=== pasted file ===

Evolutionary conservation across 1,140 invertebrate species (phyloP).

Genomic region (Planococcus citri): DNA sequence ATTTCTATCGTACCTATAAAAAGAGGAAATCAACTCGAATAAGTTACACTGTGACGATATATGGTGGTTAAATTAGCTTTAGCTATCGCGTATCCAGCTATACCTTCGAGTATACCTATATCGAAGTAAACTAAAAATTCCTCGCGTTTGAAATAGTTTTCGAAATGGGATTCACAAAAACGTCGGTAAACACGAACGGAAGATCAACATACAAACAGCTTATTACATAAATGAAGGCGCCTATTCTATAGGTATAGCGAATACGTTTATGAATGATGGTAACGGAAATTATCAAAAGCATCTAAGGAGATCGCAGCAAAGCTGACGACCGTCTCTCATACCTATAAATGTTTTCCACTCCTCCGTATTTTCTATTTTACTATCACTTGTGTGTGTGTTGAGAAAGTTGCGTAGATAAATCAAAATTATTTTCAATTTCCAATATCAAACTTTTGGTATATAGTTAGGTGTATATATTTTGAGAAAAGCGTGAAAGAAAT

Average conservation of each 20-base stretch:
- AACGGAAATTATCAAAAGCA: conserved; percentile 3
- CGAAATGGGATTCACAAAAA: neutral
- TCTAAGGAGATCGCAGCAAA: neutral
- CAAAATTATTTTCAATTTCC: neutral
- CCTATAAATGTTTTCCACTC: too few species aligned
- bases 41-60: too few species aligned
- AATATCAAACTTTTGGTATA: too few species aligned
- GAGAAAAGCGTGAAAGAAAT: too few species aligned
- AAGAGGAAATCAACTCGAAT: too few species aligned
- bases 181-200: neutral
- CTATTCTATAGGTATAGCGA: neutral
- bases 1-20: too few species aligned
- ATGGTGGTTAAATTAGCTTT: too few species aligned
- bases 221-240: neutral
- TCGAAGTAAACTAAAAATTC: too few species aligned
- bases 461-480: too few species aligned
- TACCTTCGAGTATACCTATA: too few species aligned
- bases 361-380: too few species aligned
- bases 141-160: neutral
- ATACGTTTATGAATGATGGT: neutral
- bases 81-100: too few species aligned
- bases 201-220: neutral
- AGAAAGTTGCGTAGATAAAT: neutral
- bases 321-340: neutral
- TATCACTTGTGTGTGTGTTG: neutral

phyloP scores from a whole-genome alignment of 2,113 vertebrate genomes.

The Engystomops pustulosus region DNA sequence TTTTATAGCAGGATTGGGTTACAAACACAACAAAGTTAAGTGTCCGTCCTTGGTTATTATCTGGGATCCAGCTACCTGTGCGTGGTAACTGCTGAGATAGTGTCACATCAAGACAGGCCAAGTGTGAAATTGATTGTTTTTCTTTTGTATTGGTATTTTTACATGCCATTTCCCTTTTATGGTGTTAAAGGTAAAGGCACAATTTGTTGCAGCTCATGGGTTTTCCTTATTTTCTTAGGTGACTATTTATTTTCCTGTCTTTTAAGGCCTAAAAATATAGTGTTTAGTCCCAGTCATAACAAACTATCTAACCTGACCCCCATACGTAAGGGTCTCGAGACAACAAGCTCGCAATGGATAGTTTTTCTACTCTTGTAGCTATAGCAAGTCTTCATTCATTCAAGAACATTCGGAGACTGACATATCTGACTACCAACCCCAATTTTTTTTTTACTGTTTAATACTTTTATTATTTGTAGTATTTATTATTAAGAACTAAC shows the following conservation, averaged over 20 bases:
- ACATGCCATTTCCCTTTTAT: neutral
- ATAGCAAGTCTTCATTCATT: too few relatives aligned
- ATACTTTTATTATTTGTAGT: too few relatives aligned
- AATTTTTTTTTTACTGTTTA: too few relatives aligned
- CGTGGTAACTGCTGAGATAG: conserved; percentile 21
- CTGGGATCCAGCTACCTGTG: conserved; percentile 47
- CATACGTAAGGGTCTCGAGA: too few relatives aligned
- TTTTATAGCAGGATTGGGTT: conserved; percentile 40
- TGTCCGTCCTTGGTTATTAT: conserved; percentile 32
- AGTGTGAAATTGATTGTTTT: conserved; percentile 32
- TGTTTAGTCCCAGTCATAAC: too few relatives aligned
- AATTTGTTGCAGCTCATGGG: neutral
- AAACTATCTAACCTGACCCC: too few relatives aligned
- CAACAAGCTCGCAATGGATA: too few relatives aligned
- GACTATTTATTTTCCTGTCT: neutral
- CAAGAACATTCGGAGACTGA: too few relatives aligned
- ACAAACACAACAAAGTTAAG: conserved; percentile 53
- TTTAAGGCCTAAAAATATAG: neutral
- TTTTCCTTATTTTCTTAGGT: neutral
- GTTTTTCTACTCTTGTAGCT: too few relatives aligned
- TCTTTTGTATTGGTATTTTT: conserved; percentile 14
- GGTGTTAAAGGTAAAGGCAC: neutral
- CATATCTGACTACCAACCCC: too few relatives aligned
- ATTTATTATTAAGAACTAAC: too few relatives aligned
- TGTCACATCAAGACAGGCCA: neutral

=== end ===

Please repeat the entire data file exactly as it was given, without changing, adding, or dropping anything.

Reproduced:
Evolutionary conservation across 1,140 invertebrate species (phyloP).

Genomic region (Planococcus citri): DNA sequence ATTTCTATCGTACCTATAAAAAGAGGAAATCAACTCGAATAAGTTACACTGTGACGATATATGGTGGTTAAATTAGCTTTAGCTATCGCGTATCCAGCTATACCTTCGAGTATACCTATATCGAAGTAAACTAAAAATTCCTCGCGTTTGAAATAGTTTTCGAAATGGGATTCACAAAAACGTCGGTAAACACGAACGGAAGATCAACATACAAACAGCTTATTACATAAATGAAGGCGCCTATTCTATAGGTATAGCGAATACGTTTATGAATGATGGTAACGGAAATTATCAAAAGCATCTAAGGAGATCGCAGCAAAGCTGACGACCGTCTCTCATACCTATAAATGTTTTCCACTCCTCCGTATTTTCTATTTTACTATCACTTGTGTGTGTGTTGAGAAAGTTGCGTAGATAAATCAAAATTATTTTCAATTTCCAATATCAAACTTTTGGTATATAGTTAGGTGTATATATTTTGAGAAAAGCGTGAAAGAAAT

Average conservation of each 20-base stretch:
- AACGGAAATTATCAAAAGCA: conserved; percentile 3
- CGAAATGGGATTCACAAAAA: neutral
- TCTAAGGAGATCGCAGCAAA: neutral
- CAAAATTATTTTCAATTTCC: neutral
- CCTATAAATGTTTTCCACTC: too few species aligned
- bases 41-60: too few species aligned
- AATATCAAACTTTTGGTATA: too few species aligned
- GAGAAAAGCGTGAAAGAAAT: too few species aligned
- AAGAGGAAATCAACTCGAAT: too few species aligned
- bases 181-200: neutral
- CTATTCTATAGGTATAGCGA: neutral
- bases 1-20: too few species aligned
- ATGGTGGTTAAATTAGCTTT: too few species aligned
- bases 221-240: neutral
- TCGAAGTAAACTAAAAATTC: too few species aligned
- bases 461-480: too few species aligned
- TACCTTCGAGTATACCTATA: too few species aligned
- bases 361-380: too few species aligned
- bases 141-160: neutral
- ATACGTTTATGAATGATGGT: neutral
- bases 81-100: too few species aligned
- bases 201-220: neutral
- AGAAAGTTGCGTAGATAAAT: neutral
- bases 321-340: neutral
- TATCACTTGTGTGTGTGTTG: neutral

phyloP scores from a whole-genome alignment of 2,113 vertebrate genomes.

The Engystomops pustulosus region DNA sequence TTTTATAGCAGGATTGGGTTACAAACACAACAAAGTTAAGTGTCCGTCCTTGGTTATTATCTGGGATCCAGCTACCTGTGCGTGGTAACTGCTGAGATAGTGTCACATCAAGACAGGCCAAGTGTGAAATTGATTGTTTTTCTTTTGTATTGGTATTTTTACATGCCATTTCCCTTTTATGGTGTTAAAGGTAAAGGCACAATTTGTTGCAGCTCATGGGTTTTCCTTATTTTCTTAGGTGACTATTTATTTTCCTGTCTTTTAAGGCCTAAAAATATAGTGTTTAGTCCCAGTCATAACAAACTATCTAACCTGACCCCCATACGTAAGGGTCTCGAGACAACAAGCTCGCAATGGATAGTTTTTCTACTCTTGTAGCTATAGCAAGTCTTCATTCATTCAAGAACATTCGGAGACTGACATATCTGACTACCAACCCCAATTTTTTTTTTACTGTTTAATACTTTTATTATTTGTAGTATTTATTATTAAGAACTAAC shows the following conservation, averaged over 20 bases:
- ACATGCCATTTCCCTTTTAT: neutral
- ATAGCAAGTCTTCATTCATT: too few relatives aligned
- ATACTTTTATTATTTGTAGT: too few relatives aligned
- AATTTTTTTTTTACTGTTTA: too few relatives aligned
- CGTGGTAACTGCTGAGATAG: conserved; percentile 21
- CTGGGATCCAGCTACCTGTG: conserved; percentile 47
- CATACGTAAGGGTCTCGAGA: too few relatives aligned
- TTTTATAGCAGGATTGGGTT: conserved; percentile 40
- TGTCCGTCCTTGGTTATTAT: conserved; percentile 32
- AGTGTGAAATTGATTGTTTT: conserved; percentile 32
- TGTTTAGTCCCAGTCATAAC: too few relatives aligned
- AATTTGTTGCAGCTCATGGG: neutral
- AAACTATCTAACCTGACCCC: too few relatives aligned
- CAACAAGCTCGCAATGGATA: too few relatives aligned
- GACTATTTATTTTCCTGTCT: neutral
- CAAGAACATTCGGAGACTGA: too few relatives aligned
- ACAAACACAACAAAGTTAAG: conserved; percentile 53
- TTTAAGGCCTAAAAATATAG: neutral
- TTTTCCTTATTTTCTTAGGT: neutral
- GTTTTTCTACTCTTGTAGCT: too few relatives aligned
- TCTTTTGTATTGGTATTTTT: conserved; percentile 14
- GGTGTTAAAGGTAAAGGCAC: neutral
- CATATCTGACTACCAACCCC: too few relatives aligned
- ATTTATTATTAAGAACTAAC: too few relatives aligned
- TGTCACATCAAGACAGGCCA: neutral